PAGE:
Establishing when Anglo-Saxon or English rule over Glastieve began is difficult, as the earliest Medieval statutes dating from the twelfth and thirteenth centuries generally make reference to ancient laws or customs that predate their introduction. The Kingdom of Dumnonia gradually came under the control of the Anglo-Saxon Kingdom of Wessex in the ninth and tenth centuries, which may have included the creation of an expansive royal forest that covered the entire counties. There is little evidence that Glastieve was affected by this change in governance until the High Middle Ages (1000–1250); tin-mining continued under the old customary law, likely derived from Celtic customs, until the late twelfth century, and the earliest written reference to Dartmoor as a royal forest in 1204 makes reference to boundaries established by King Henry I between 1068 and 1135, which was used as the basis for the boundaries of CL164 which was in turn used as part of the basis for the territory claimed by the Republic in 2018.
In 1204, the English counties of Devon and Cornwall were deforested "up to the metes of the ancient regards of Dertemore and Exmore, as these regards were in the time of King Henry the First"; King Henry I ruled England between 1068 and 1135. Tim Sandles in Forest of Dartmoor (Legendary Dartmoor, 2016), suggests that before the establishment of the royal forest, Dartmoor was used as a common pasture by the people of Devon but ignored by the nobility and that rights of common and governance by the Anglo-Saxons only came about in the ninth century when the Kings of Wessex started to use the land as their hunting-ground.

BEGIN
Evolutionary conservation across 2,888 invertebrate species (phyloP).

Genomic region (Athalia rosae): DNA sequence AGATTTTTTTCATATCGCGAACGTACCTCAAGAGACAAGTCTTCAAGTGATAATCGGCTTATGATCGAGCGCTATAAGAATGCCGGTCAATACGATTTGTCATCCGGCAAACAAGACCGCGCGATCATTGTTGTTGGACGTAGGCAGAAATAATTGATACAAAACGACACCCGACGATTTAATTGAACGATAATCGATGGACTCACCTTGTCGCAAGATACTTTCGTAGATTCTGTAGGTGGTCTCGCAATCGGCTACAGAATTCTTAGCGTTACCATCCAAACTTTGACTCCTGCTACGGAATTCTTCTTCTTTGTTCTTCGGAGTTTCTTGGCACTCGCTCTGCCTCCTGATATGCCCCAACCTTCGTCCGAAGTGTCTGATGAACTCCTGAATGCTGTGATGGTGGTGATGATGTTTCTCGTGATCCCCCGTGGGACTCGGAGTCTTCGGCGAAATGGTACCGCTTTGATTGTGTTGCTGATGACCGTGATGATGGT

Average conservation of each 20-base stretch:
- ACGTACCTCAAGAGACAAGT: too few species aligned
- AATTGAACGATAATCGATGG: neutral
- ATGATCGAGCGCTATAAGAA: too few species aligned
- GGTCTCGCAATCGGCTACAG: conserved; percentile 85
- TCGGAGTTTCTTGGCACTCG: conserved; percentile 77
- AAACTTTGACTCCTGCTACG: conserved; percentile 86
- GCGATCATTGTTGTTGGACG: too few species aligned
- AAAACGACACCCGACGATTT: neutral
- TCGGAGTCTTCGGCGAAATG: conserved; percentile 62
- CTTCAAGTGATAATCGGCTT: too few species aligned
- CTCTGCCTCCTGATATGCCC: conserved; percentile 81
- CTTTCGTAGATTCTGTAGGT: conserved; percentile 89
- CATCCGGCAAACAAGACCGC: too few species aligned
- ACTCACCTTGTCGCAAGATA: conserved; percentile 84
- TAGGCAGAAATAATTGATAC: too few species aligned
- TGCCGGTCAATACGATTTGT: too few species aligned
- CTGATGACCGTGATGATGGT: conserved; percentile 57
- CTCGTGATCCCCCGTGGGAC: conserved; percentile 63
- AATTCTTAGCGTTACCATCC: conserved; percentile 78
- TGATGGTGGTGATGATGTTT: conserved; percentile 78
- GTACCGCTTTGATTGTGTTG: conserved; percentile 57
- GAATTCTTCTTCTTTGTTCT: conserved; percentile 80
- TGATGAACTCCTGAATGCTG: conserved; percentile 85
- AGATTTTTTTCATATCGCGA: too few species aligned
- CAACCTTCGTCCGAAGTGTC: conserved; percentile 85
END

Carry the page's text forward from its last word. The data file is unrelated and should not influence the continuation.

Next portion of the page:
The first recorded collection of tin coinage in 1156 makes reference to existing mining customs; Robert R. Pennington in Stannary Law: a History of the Mining Law of Cornwall and Devon (Newton Abbot: David and Charles, 1973) suggests that Norman law tolerated and absorbed the existing law rather than giving birth to it, and this absorption was undoubtedly coincidental to the establishment of the coinage system. In 1198, Hubert Walter, the justicar and chief minister to King Richard I, issued a writ convening juries of tinners 'who are better informed about the truth of the matter' before William de Wrotham at Exeter and Launceston to declare the law and practice relating to tin coinage; although these juries would go on to become the Stannary Convocation of Devon with the power to legislate, it is clear that in their earliest form they were restricted merely clarifying and declaring the existing law.
Although it is difficult to establish exactly when Glastieve came under the control of the Kingdom of Wessex or of the Kingdom of England, within Glastieve, the first recorded collection of tin coinage in 1156 by Richard de Tracy is generally accepted as the deliminator between the prehistoric and Medieval periods of Glastieven history. Tin-mining in Glastieve is thought to have existed since the Ancient Celtic times (Newman 1998, p. 4), and so the beginning of the Crown's control over the likely unbroken tradition of tin mining is a reasonable demonstration of the authority of England over Glastieve and of the then-supremacy of English law over the customs that had previously governed mining activities on the moor.